|What is a HIPAA policy?
Aug 17, 2007
Ms. Franzoi recently answered another reader's question about insurance and gave the reader some advice regarding what kind of policies to apply for. She suggested seeking a HIPAA policy if one's COBRA is about to run out and one is not eligible for what I assume is "regular" insurance due to a medical condition. What is a HIPAA policy? I'm familiar with the enactment of HIPAA, but thought it pertained to regular COBRA insurance (in addition to privacy practices). I didn't realize there were special policies out there referred to by that term.
| Response from Ms. Franzoi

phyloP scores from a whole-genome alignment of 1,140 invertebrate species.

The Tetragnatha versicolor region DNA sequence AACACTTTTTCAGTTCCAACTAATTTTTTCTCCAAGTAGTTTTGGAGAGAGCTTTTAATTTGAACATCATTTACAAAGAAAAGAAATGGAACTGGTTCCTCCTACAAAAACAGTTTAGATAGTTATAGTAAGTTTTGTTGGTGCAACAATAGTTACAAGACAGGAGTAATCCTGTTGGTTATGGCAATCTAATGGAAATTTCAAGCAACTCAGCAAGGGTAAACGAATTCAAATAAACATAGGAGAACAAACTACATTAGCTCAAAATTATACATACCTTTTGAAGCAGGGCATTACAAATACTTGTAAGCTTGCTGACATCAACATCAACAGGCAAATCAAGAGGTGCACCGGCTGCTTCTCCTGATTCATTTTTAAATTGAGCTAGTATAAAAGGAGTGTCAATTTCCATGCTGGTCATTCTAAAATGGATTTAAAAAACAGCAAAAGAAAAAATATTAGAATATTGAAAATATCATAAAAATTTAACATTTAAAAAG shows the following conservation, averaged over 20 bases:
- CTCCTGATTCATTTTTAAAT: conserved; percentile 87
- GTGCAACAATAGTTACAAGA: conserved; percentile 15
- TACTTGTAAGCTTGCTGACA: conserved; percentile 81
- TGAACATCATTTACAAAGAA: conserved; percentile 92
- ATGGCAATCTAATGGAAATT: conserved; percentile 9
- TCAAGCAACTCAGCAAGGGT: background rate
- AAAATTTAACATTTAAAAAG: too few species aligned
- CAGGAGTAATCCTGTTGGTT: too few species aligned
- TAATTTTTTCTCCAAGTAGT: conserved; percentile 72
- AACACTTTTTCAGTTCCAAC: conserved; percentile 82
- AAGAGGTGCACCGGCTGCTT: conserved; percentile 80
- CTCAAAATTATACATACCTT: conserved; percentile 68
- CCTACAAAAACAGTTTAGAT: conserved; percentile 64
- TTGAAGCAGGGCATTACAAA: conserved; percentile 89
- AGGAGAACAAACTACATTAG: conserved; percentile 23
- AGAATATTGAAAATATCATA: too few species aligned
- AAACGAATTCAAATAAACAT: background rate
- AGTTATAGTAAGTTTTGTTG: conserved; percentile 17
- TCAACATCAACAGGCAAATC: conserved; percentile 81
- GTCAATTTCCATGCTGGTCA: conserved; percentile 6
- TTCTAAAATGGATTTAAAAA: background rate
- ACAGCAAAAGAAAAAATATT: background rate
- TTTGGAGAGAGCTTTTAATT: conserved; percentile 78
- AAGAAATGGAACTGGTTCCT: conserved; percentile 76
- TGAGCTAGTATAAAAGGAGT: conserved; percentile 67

An insurance company that sells individual health policies must extend coverage to an individual who has had group coverage (such as COBRA) as long as the individual did not have a break in coverage that is greater than 63 days. The plan that is extended cannot apply a pre-exisitng condition clause to that individual that is greater than 12 months. And with respect to those 12 months, the insurer must recognize prior periods of coverage (called Creditable Coverage) towards that pre-existing exclusion period. For example, after 18 months of COBRA, if you apply for an individual policy and have not had a break in coverage of 63 days or more, the new policy would have to recognize your 18 months of Creditable Coverage under your COBRA policy towards any pre-existing exclusion period it might have. Therefore, none would apply to you. This is part of a law, the Health Insurance Portability and Accountability Act of 1996 (HIPAA). If you applied for a policy with the insurer, although they could deny you coverage under a policy issued at standard rates, they would have to offer you a HIPAA policy (as long as you did not have a break in coverage of 63 days). HIPAA policies are typically more expensive and their level of benefits differ from that of a standard-rated policy.
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